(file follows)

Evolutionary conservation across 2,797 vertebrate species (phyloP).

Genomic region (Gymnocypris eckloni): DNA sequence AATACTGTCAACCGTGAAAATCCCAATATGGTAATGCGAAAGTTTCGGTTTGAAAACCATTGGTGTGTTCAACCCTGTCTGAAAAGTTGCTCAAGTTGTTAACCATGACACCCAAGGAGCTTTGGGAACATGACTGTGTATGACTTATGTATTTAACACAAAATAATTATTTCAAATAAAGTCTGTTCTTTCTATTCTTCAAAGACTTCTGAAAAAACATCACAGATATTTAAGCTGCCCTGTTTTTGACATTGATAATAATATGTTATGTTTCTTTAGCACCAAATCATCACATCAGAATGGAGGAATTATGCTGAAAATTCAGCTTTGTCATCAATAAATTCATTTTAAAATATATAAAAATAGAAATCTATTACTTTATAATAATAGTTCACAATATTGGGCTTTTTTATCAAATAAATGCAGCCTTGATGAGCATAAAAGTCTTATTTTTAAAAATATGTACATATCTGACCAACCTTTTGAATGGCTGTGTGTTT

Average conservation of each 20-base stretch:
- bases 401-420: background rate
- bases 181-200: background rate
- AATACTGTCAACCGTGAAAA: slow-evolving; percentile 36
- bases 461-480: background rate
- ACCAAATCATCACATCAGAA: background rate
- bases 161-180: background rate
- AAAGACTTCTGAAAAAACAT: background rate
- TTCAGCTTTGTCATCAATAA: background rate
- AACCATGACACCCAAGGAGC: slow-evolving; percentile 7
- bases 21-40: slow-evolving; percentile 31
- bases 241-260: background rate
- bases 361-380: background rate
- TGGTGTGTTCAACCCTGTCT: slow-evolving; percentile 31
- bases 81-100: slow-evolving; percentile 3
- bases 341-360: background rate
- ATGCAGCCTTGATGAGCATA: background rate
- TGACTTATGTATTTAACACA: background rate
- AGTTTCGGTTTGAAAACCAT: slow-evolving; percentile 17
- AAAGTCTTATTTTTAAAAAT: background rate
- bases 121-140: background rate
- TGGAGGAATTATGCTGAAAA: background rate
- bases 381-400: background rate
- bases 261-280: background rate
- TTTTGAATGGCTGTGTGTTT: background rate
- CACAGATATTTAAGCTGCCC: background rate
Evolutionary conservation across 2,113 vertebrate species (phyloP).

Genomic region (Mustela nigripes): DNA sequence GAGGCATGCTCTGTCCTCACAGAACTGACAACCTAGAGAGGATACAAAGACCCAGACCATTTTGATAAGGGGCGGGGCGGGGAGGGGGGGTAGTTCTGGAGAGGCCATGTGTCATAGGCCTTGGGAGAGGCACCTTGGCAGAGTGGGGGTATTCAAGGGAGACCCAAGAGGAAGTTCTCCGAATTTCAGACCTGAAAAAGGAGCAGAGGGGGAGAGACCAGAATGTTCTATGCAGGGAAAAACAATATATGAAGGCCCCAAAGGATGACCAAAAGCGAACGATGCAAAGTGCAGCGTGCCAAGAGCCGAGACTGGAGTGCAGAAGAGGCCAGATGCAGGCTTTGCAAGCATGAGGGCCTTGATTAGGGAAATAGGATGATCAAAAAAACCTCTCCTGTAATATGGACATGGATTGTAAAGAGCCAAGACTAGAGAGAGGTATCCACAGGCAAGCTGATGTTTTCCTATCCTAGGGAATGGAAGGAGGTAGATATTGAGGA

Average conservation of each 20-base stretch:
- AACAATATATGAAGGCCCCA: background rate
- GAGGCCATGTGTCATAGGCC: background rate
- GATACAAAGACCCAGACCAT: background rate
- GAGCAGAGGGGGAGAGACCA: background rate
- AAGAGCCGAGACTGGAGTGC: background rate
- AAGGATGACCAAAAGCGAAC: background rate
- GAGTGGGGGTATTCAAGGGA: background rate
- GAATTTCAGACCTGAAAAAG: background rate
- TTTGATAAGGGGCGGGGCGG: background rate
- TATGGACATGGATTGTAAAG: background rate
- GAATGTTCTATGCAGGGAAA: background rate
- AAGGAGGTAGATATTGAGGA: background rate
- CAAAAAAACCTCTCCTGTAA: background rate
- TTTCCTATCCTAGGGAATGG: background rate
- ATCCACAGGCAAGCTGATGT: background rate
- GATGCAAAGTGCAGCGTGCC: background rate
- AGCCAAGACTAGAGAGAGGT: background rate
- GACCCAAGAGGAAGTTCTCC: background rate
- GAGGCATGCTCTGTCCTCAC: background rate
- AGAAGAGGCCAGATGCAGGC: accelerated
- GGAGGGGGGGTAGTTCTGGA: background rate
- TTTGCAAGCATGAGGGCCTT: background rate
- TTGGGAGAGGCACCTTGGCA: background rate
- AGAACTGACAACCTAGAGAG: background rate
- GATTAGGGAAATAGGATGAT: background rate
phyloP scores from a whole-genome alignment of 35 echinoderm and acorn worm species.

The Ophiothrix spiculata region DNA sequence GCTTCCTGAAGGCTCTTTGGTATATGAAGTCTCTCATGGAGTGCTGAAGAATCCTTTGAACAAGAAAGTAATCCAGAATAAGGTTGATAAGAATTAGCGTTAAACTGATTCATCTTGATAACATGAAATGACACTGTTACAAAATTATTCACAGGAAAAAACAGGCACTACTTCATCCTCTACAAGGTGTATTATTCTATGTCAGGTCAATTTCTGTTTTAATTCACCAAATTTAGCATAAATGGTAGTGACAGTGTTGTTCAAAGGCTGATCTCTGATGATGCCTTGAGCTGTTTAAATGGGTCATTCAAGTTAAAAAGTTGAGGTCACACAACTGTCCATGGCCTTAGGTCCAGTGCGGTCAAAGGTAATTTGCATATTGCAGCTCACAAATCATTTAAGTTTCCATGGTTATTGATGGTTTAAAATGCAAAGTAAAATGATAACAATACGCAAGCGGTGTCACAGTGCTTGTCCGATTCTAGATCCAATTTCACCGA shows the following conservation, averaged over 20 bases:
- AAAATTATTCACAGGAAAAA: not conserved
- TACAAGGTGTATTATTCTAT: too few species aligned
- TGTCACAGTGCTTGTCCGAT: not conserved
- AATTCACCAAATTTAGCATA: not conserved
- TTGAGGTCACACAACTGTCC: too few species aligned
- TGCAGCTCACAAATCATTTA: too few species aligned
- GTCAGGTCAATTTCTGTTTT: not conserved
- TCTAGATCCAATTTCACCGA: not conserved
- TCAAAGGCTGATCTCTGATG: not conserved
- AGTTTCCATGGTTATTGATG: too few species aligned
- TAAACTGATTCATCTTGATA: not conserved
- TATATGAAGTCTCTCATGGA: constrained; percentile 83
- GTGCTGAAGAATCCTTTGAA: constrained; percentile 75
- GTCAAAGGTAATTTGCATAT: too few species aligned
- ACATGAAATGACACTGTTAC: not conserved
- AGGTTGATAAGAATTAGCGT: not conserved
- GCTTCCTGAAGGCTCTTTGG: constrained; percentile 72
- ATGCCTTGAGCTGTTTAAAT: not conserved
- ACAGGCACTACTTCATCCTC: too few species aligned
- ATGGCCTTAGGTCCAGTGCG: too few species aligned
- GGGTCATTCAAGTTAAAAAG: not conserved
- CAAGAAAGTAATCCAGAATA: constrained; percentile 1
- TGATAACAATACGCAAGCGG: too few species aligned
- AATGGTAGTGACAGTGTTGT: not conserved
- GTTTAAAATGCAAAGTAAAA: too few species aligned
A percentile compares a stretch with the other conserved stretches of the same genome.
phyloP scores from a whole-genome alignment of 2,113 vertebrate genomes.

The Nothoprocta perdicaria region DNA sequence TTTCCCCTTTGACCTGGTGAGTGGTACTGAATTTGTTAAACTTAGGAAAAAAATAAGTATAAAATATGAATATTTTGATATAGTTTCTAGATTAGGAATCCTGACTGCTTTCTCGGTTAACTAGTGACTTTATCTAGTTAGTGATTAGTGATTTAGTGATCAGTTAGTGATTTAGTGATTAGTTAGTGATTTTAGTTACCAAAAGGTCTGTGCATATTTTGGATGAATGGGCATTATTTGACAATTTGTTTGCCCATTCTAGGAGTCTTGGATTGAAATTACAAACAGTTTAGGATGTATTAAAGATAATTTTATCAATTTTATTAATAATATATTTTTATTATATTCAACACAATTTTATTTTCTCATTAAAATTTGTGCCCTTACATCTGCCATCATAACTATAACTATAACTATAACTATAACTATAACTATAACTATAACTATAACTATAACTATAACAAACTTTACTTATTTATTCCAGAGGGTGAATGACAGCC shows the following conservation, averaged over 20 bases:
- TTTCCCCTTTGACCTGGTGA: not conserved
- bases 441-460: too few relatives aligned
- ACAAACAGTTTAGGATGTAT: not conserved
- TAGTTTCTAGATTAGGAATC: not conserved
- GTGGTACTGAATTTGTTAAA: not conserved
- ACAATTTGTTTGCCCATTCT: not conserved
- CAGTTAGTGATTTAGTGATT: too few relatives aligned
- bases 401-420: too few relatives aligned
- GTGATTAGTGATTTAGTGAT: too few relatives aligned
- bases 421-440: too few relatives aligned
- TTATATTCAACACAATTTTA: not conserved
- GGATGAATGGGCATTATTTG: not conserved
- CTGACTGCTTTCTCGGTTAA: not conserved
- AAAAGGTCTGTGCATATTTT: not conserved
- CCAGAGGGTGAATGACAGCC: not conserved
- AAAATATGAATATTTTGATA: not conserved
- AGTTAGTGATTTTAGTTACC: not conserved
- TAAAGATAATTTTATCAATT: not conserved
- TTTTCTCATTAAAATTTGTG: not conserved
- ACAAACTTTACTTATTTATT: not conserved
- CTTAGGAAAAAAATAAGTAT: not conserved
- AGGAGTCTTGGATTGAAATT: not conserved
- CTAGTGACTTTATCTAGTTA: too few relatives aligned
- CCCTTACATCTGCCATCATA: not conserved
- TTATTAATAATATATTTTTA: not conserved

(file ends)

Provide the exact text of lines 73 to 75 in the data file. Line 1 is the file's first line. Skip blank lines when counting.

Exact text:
- ACATGAAATGACACTGTTAC: not conserved
- AGGTTGATAAGAATTAGCGT: not conserved
- GCTTCCTGAAGGCTCTTTGG: constrained; percentile 72